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Don Quixote de La Mancha: DQ in Spanish

Overview of print, electronic and film resources, on Spanish author Miguel de Cervantes Saavedra and his masterpiece Don Quixote de la Mancha

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Don Quixote in Spanish

The first novel in Western literature, Don Quixote was first published in Spanish, part one in 1605 and part two in 1615.

This page contains:

I: Selected editions of the novel Don Quijote de la Mancha in the original Spanish.

II: Information on the early editions.

I. Selected editions of Don Quixote in Spanish

How to find these books: click on each title to see the HOMER record, call number and library location. Books in the Cervantes collection must be consulted in the Doheny Library Special Collections reading room, Monday-Friday 9am-5pm and Saturdays 1-5pm. You may request your selections before your visit or make your request in person at the Special Collections reference desk.

For questions or an appointment with the subject librarian: email

II. The Early Editions of Don Quixote

The manuscript of the first part of the novel was licensed for publication in September, 1604 and published in Madrid early in 1605.  Unfortunately the original manuscript did not survive. Don Quixote de la Mancha was an immediate success, surprising both author and publisher, who had  licensed it only for publication in Castille. Cervantes must have felt gratified to finally achieve a long desired recognition for his writing, but he did not reap great financial reward nor live to see the immense repercussion of his creativity. Scholar Jean Canavaggio calculates that Cervantes sold his rights to the publisher for a sum comparable to $1500.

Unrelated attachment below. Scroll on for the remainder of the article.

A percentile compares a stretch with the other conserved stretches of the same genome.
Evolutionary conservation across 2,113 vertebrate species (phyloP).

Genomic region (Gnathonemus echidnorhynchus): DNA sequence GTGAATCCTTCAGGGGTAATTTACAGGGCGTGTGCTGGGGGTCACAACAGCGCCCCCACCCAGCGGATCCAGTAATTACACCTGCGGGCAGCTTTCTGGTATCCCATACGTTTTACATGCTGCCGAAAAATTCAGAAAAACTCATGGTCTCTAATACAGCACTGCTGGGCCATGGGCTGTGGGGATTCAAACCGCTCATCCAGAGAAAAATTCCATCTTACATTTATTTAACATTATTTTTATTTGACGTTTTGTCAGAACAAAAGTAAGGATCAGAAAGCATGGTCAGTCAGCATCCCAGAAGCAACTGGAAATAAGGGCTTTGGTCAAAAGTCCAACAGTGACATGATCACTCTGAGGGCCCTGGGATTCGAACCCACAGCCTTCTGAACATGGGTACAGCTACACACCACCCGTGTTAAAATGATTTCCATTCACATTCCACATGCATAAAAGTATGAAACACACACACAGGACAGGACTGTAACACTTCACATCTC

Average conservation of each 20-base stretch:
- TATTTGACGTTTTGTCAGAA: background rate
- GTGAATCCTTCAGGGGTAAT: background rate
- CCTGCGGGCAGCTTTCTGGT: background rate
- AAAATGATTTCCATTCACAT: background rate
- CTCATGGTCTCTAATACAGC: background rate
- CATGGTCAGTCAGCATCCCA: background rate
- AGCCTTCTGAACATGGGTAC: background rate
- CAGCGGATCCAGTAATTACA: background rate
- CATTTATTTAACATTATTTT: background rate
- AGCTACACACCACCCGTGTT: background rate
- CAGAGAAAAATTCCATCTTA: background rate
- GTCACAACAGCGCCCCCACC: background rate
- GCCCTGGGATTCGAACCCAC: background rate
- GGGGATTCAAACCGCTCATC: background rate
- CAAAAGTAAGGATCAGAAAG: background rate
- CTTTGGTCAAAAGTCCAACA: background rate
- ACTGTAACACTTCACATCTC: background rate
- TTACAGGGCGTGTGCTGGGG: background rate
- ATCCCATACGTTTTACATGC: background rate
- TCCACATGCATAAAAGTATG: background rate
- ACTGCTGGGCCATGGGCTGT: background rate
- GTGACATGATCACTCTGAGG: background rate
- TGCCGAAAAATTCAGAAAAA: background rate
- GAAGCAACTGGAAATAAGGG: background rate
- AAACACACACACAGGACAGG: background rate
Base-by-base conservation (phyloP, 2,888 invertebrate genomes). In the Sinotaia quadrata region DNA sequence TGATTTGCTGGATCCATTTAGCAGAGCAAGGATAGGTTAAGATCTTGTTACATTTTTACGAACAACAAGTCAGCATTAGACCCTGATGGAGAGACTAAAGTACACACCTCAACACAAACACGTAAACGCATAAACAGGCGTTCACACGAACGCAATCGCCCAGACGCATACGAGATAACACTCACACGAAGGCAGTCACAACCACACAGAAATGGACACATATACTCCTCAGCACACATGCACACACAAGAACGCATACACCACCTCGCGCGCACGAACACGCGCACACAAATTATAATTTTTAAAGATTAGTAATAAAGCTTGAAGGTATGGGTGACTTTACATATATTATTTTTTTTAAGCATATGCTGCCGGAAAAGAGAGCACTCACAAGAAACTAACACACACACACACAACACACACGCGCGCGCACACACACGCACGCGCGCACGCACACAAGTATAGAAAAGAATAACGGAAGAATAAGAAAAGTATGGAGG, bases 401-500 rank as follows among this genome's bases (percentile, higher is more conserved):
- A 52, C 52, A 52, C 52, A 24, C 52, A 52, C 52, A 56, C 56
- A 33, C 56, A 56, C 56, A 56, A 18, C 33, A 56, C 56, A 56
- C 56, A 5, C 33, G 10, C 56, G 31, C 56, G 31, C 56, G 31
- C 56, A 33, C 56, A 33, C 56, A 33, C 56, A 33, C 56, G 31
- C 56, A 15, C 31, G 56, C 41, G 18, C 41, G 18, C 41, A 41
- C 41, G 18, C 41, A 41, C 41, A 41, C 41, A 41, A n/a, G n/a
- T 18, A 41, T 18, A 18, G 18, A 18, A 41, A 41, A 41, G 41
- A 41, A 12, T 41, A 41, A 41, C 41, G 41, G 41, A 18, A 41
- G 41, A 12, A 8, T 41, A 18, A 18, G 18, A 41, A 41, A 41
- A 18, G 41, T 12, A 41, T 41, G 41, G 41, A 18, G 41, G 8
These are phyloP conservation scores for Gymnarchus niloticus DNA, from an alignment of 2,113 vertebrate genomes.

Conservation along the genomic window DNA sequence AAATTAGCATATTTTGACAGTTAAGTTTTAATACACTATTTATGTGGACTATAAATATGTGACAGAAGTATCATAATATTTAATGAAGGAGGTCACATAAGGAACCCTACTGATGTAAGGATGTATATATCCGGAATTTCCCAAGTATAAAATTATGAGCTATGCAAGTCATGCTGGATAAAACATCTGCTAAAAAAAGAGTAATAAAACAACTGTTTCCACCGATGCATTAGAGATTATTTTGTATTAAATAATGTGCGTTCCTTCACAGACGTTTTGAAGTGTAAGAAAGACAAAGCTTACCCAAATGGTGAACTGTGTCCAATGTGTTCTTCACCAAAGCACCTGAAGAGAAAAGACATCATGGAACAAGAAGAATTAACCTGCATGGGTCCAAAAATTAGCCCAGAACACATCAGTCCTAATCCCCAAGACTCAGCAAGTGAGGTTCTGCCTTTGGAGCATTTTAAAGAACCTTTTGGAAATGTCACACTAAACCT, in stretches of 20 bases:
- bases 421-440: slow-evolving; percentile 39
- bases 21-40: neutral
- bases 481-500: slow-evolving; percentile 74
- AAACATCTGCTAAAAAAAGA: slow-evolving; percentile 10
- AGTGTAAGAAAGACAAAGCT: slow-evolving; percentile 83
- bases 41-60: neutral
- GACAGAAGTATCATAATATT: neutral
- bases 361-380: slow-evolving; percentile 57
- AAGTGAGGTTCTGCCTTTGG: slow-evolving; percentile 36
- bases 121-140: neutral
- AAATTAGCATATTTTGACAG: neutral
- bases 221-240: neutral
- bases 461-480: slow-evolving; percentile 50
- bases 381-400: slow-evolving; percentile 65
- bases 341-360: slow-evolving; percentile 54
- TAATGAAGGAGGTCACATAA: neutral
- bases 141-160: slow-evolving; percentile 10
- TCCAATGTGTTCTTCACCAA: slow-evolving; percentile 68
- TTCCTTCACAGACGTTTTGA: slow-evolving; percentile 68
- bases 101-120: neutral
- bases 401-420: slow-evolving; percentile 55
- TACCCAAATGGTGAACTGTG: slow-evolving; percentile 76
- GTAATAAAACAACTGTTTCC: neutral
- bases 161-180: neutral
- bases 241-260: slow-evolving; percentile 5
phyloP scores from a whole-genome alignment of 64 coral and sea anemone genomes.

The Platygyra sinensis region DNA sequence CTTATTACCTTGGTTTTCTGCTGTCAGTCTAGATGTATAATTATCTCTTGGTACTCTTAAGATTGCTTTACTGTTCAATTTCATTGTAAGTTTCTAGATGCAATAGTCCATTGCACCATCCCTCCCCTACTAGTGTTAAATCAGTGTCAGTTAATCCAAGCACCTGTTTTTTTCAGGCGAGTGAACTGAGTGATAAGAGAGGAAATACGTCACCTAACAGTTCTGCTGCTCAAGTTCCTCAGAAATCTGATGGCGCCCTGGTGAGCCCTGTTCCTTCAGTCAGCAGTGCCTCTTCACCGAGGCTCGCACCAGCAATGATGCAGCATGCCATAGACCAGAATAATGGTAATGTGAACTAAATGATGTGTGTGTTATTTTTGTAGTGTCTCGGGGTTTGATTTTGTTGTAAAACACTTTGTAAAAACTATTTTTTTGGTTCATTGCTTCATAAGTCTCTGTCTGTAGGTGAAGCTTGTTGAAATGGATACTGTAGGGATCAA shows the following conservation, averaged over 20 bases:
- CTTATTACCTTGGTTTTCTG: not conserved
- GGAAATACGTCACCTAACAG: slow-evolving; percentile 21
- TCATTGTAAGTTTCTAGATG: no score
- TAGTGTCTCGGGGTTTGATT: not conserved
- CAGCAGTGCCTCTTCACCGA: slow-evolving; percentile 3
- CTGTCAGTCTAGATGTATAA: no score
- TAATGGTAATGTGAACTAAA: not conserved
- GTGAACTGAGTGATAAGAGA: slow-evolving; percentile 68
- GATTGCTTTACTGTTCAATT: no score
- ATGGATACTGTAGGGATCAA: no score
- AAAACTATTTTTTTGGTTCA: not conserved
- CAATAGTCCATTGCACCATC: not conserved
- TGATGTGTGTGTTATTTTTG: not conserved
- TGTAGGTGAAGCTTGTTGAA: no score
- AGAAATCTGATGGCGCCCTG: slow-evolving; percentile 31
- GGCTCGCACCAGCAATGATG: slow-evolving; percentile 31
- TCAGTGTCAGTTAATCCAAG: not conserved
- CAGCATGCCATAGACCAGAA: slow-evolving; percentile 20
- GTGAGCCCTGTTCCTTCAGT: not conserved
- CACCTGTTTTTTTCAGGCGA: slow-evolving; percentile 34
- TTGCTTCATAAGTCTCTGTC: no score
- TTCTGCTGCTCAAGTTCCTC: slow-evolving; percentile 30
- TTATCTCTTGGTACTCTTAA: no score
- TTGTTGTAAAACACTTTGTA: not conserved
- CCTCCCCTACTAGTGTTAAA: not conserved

Cervantes' fame quickly spread to the New World and to England. In 1605 numerous copies of the first edition were shipped to Peru, and distributed among the Spanish colonies, and Oxford University Library obtained its first edition that year.  By 1615 there were already ten Spanish editions on the market of Part I: three in Madrid (two in 1605 and 1608), two in Lisbon (1605), two in Valencia (1605), two in Brussels (1607 and 1611) and one in Milan (1610). 

Cervantes was writing the second part of Don Quijote when in 1614 an anonymous author, under the pseudonym Alonso Fernández de Avellaneda, published a second rate apocryphal version. Cervantes rushed to complete his Part II by 1615. 

During the 17th c. Don Quixote de la Mancha was printed a dozen more times in Spanish with both parts together, and was known in all the courts and nations of Europe and Russia. The spread of the novel had just begun. By the 400th anniversary in 2005 sixty million copies had been printed, in hundreds of languages, in nearly 3000 editions. Don Quixote is considered the most published and translated book after the Bible. (2/2009BR)

Librarian, Special Collections/Boeckmann

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Barbara Robinson
Office: Special Collections, DML 250

Phone: (213) 821-2261